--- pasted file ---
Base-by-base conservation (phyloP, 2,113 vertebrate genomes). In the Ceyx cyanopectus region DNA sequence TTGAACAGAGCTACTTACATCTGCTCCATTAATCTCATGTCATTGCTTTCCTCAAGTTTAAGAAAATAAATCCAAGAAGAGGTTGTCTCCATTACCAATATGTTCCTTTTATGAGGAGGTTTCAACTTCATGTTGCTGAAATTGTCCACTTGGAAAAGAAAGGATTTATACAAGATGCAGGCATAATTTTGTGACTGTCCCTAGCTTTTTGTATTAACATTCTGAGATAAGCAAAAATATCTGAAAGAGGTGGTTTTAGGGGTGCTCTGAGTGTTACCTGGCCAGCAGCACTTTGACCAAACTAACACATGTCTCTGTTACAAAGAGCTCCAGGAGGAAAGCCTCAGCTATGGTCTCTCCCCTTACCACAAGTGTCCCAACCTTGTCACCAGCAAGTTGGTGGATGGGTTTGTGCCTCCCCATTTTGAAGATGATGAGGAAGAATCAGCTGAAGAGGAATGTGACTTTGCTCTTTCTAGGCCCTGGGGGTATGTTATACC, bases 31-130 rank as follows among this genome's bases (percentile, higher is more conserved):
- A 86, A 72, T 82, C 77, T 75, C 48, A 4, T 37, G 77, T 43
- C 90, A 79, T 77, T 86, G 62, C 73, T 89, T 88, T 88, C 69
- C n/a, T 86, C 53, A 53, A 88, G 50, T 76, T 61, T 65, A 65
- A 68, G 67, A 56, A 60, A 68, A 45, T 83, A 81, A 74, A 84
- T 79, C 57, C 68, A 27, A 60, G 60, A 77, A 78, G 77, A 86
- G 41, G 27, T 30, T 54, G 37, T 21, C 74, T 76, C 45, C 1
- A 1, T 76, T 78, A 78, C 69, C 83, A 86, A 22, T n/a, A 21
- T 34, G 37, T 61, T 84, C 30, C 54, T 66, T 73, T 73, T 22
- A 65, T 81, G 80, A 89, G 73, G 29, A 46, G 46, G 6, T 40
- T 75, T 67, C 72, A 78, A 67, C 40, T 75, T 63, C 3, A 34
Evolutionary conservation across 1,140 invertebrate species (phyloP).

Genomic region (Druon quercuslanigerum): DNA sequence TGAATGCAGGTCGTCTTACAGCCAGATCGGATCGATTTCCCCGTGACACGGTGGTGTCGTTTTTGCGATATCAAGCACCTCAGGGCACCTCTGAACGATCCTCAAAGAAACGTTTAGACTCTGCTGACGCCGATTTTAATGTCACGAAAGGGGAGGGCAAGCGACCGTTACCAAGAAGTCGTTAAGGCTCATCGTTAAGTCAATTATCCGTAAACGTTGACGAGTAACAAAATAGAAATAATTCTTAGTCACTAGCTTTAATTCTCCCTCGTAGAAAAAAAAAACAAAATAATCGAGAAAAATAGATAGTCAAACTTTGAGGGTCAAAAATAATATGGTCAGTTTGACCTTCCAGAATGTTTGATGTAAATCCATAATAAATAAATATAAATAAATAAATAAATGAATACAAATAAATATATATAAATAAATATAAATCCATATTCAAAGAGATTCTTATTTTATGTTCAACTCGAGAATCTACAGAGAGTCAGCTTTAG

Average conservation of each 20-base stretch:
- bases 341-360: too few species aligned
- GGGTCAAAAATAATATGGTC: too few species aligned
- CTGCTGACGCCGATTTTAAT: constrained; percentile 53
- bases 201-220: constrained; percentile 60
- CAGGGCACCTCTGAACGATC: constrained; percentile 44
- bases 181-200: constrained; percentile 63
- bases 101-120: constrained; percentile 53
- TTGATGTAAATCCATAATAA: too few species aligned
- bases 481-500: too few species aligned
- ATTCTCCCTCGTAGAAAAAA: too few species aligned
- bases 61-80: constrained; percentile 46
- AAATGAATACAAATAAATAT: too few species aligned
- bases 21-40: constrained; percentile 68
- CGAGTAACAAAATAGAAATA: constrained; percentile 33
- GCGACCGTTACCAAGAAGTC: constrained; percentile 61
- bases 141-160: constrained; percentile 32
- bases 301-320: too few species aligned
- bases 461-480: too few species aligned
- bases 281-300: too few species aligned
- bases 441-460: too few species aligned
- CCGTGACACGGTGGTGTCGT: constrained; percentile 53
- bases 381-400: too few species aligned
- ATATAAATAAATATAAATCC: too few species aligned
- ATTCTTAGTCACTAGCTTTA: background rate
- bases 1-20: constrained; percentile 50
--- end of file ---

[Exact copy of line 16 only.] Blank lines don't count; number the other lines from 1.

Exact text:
- GGGTCAAAAATAATATGGTC: too few species aligned